Swimming is hard. It becomes even harder if you don’t have proper nutrition. But this can be confusing. There are so many different perspectives on this. The information on the internet is always contradicting. Eat carbs, don’t eat carbs. Eat lots of meat, don’t eat any meat. For a swimmer, it should be simple, healthy. Coaches can’t control what their athletes eat away from the pool, but the athlete and the parents should be aware of what the right choices should be to help the athlete perform their best.
I once had a swimmer tell me he ate two Big Macs before coming to the finals session of a particular swim meet. This young athlete was so proud of himself and I think he thought I would be proud of him too. As you can imagine, I wasn’t. But I didn’t get as mad as I could have. I wanted the swimmer to learn from this nutrition mistake. During the session, he kept getting more lethargic. His warmup was terrible and he puked almost immediately after his race, which he also added 5 seconds too. Later when I talked to him about it, I asked him why he thought he had done so poorly when he had been swimming so well during the rest of the meet? His immediate response was his poor decision to eat those Big Macs before racing. To my knowledge he hasn’t done something like that since.
Adding a little bit extra
There is always talk about taking natural supplements to help performance. Guess what? Diets and supplements don’t go far in our sport. Most of these supplements or diets are geared towards one of two things — Bulk you up or make you lose weight. Swimmers don’t need to be bulky beasts and they definitely don’t need to lose weight. In fact, having leaner muscle mass is better for you. Tense weightlifter type muscles are only going to make you sink in the water. As well, most swimmers I know could use a few more calories in their diet rather than count them or cut them back.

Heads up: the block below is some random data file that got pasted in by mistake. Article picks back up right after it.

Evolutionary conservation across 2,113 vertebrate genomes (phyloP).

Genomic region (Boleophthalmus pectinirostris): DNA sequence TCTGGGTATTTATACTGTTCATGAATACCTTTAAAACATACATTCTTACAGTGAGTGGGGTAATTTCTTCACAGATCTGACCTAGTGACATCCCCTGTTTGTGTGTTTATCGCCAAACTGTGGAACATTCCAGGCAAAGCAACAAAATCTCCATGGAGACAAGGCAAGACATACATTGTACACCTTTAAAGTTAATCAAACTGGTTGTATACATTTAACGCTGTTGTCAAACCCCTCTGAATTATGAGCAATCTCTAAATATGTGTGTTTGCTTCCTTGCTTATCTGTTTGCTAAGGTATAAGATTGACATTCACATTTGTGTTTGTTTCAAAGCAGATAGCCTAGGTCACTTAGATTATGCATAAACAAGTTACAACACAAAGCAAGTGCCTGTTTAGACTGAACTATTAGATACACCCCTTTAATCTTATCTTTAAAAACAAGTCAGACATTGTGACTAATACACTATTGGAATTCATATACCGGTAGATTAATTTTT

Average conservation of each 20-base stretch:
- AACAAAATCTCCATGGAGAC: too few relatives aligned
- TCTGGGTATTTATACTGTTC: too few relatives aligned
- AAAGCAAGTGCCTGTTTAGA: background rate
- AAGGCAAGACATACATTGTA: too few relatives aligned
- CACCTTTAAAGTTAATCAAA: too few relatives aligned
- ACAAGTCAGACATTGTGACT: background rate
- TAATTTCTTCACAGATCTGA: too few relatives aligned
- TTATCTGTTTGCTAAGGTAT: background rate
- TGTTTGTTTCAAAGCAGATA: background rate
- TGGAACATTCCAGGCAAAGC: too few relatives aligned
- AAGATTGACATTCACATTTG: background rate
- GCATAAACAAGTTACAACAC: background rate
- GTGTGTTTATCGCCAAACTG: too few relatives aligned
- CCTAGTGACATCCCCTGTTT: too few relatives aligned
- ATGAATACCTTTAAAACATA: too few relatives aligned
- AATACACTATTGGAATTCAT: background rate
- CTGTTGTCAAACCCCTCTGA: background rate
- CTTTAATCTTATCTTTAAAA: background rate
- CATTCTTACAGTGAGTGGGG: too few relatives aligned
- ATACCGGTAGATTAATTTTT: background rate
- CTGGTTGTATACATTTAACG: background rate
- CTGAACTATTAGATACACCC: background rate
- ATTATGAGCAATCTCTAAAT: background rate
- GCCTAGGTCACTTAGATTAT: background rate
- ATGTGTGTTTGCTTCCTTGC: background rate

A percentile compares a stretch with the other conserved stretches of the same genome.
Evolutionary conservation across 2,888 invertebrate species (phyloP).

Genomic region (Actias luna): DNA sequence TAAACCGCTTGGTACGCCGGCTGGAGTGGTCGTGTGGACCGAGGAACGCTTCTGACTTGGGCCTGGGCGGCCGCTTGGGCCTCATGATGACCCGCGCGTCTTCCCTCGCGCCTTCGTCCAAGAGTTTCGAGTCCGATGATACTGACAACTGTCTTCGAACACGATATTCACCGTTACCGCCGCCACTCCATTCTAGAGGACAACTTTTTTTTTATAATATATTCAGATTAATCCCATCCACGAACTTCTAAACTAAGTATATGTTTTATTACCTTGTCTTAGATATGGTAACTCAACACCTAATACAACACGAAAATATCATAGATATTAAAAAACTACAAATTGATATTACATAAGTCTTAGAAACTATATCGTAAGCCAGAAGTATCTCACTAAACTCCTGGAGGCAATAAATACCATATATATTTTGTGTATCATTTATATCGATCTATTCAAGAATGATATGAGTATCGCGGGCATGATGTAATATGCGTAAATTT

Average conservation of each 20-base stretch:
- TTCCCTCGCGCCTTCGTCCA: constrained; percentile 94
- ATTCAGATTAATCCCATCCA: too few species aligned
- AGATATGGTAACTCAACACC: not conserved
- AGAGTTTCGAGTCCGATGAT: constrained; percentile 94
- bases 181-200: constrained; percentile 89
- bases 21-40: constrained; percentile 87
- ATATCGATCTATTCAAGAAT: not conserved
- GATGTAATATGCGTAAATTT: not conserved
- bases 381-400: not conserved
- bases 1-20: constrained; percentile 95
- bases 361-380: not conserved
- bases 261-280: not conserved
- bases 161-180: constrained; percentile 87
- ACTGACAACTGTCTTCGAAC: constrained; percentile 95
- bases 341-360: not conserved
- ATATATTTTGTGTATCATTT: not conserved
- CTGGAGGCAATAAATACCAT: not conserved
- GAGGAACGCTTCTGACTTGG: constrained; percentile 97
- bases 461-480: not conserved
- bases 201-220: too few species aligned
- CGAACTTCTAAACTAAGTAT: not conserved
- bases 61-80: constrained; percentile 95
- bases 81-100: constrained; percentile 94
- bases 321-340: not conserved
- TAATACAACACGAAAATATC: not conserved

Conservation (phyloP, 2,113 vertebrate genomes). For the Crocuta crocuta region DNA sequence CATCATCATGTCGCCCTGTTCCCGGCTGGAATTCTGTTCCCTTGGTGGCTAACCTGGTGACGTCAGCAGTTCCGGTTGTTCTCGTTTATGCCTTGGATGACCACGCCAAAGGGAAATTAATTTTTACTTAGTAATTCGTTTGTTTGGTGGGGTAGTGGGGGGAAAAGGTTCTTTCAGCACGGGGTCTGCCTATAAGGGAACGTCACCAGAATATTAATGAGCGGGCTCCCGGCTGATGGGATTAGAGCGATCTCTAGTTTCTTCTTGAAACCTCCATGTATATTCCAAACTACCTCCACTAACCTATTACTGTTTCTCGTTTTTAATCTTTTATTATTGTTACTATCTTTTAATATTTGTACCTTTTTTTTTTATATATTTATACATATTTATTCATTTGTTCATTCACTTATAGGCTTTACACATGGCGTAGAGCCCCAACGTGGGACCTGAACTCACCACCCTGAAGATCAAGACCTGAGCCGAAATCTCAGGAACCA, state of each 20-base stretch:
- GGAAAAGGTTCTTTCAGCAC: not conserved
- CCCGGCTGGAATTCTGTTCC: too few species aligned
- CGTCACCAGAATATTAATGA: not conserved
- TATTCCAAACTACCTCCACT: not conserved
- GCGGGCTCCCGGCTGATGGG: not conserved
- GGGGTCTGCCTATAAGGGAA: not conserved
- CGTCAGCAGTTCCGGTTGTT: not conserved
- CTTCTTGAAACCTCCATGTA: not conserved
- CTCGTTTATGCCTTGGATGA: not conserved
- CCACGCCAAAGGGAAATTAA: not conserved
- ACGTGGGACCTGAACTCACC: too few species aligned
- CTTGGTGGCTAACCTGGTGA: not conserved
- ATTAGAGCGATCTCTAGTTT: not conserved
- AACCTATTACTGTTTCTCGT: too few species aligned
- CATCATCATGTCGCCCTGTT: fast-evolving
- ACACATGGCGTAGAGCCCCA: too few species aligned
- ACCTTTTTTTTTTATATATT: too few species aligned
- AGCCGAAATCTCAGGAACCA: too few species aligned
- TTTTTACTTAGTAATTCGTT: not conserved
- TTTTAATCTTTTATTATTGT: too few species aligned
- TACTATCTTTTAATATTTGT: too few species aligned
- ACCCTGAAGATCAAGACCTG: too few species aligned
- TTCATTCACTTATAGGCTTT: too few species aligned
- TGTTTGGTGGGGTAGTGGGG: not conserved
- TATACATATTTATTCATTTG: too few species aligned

A swimmer’s diet should simple. Not in the way of taste or sources of intake. I just mean that they should be nature foods. Don’t take short cuts. If you eat a proper variety of nature foods, not processed, then you will be fueling your body properly for training and competition. Now, I’m not a dietitian so I’m not going to get into specifics of certain nutrient breakdowns. But I do know what kind of fuel swimmers need to perform their best.
The first one that I’ve talked about before is hydration. Remember when you swim you are still sweating. Staying hydrated before, during and after training or competition will help your muscles to recover and get stronger. You can read more about in our article 5 ways to be ready for every race. Essentially, if your body is dehydrated by as little as 2% then you are risking your ability to perform your best.
For a swimmer to perform their best and have the right fuel for their type of training, we can break every down into 4 basic categories. Swimmers should consume carbohydrates, fats, proteins, fats, vitamins and minerals.